As a smile spread further across Sato’s face, he let out a soft chuckle. “Correct. That is indeed what he had done. However, I doubt even her husband believed that she would still be on this earth after so much time had passed. Some had said that it was due to having spiritual powers, others say it was a curse left on by the demons that had once walked this earth. Either way, her body remained. And moved entirely on its own. As though what was inside of that now empty shell wanted freedom and was angry to have been left forgotten underground. Then burned the village as penance. Regardless of what moved Kuronochi-sama’s body we now hold a festival in honor of her sacrifice. In the hopes that it will appease her, so such an event would never happen again. In fact, you’ll all be here long enough to see it, so I hope you can take something away from this experience while you are here.”

“But it wasn’t actually her, right?” Robert asked drawing Sato’s attention. “I mean, even if the guy was crazy enough to do such a thing to his own wife. A doll wouldn’t be able to move on its own.”

There was another moment of silence before Sato glanced to Taryn and said. “You look like you wish to say something Lowell-san.”

Sighing, she rubbed the back of her neck. “Well, I’ve heard some stories of dolls being possessed, since they are empty to begin with. There have been cases all over the world about dolls moving on their own. There’s the Isla de las Muñecas in Mexico, an island covered in dolls of where a little girl is said to have drowned through strange circumstances. An elderly man who was the island’s caretaker found a doll and had believed it to belong to the girl, he then hung it in a tree hoping it to appease her spirit. But it seemed to have the opposite affect, and something in him changed. He began placing more and more dolls on the island as if he were possessed by something. When he died, people who visited would leave dolls of their own though some claim that many just appear on their own. The place is a bit of a tourist attraction.”

“I take it you’ve been there?” Sato asked in which Taryn responded flatly.

“No, but as for the story you spoke of, a woman whose body was turned into a doll and then became possessed. I’m not sure if you could still call that person empty. Some say when a person dies their soul leaves their body so…” She shook her head. “No, never mind. Forget I said anything I’m probably just making it worse by talking about it.”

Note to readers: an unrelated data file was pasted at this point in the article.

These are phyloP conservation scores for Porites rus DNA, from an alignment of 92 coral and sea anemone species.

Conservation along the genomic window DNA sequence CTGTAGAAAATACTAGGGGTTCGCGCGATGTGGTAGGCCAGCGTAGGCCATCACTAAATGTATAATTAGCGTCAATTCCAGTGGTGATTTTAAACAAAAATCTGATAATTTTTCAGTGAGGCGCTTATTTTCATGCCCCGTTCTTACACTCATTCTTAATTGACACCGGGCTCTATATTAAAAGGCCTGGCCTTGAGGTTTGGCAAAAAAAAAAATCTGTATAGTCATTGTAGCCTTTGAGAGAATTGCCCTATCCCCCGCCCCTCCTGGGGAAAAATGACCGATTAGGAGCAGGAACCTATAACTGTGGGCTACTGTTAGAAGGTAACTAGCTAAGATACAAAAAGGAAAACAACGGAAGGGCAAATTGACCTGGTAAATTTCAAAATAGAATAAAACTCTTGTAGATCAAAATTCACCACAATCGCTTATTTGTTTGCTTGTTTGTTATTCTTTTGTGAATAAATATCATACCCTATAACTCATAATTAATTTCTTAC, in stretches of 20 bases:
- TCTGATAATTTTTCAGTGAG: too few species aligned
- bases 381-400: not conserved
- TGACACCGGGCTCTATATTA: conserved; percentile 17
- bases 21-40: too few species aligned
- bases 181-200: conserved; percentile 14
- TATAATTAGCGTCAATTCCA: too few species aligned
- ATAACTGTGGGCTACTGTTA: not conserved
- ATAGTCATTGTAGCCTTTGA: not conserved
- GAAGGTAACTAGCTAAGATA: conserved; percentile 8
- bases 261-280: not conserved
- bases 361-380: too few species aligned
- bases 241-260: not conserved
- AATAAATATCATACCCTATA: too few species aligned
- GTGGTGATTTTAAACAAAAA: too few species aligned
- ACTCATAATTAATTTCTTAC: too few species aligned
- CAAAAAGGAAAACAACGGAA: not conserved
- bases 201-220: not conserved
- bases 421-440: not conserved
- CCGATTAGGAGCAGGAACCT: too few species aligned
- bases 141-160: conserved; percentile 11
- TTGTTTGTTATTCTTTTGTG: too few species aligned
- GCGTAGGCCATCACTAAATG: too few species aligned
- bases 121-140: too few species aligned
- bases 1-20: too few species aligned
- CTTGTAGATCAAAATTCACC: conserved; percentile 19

“No harm done.” Sato said with a laugh. “I know it can be an unsettling story, even still it interests people, including tourists, to no end. That’s why I brought it up. I hope I did not frighten you at all?”

“It’s fine,” Taryn said. “It’s just a story after all.” She then turned her attention to Stephanie. “So, where are we staying? I think you’ve kept us in the dark long enough.”

“Oh, right. Well actually, it’s not much of a surprise now, but you guys can already see where we will be staying.” She then pointed in the direction of the mansion.

“For real?” Rachael proclaimed with both shock and surprise. “We’re staying over in that place? How big is this mansion supposed to be?”

“Many people have been known to get lost if one isn’t careful.” Sato said. “But no worries about getting lost, the capable staff will be more then willing to assist if you find that you have lost your way.”

“Hear that Taryn?” Rachael said in a rather joking way as Taryn merely stuck her tongue out at her causing her friend to laugh as they followed Sato through the village.

As they did, they were greeted with those passing by, with nods and hellos in both English and Japanese from the few of the villagers who were out and about. Some even willing to stop and chat with Sato, curious about those who have ventured so far to their village.

As they made their way up the stone steps, Taryn found herself stopping right before heading up the steps and glancing back. For a moment, she felt as though someone had been watching her. But there was no one, at least, no one that she could see. She did see several villagers stop and stare, but she knew that it was only because they might not have seen someone with blue eyes. It was something that she had noticed while they were in Tokyo, but it wasn’t as much as it was here.

The Unicorn Affect, as some people had called it. For a great number of Japanese people in certain areas of Japan who were not used to seeing foreigners would tend to stare as though they were looking at a creature from myth. But the feeling she had was greater then just someone staring at her from afar.

Resting her hand along her back pocket to where her compact mirror rested, she thought briefly of using it, but then thought against it. It’d not be a good idea. Not now at least. As she began up the steps Taryn saw more of the same stone carvings that she had seen along the barely visible pathway. Perhaps these were also guidance stones, for those who were lost in the forest?

Or they simply held a symbolic meaning with how Sato told the story, she gathered that there would also be a large amount at the shrine at the other end of the village.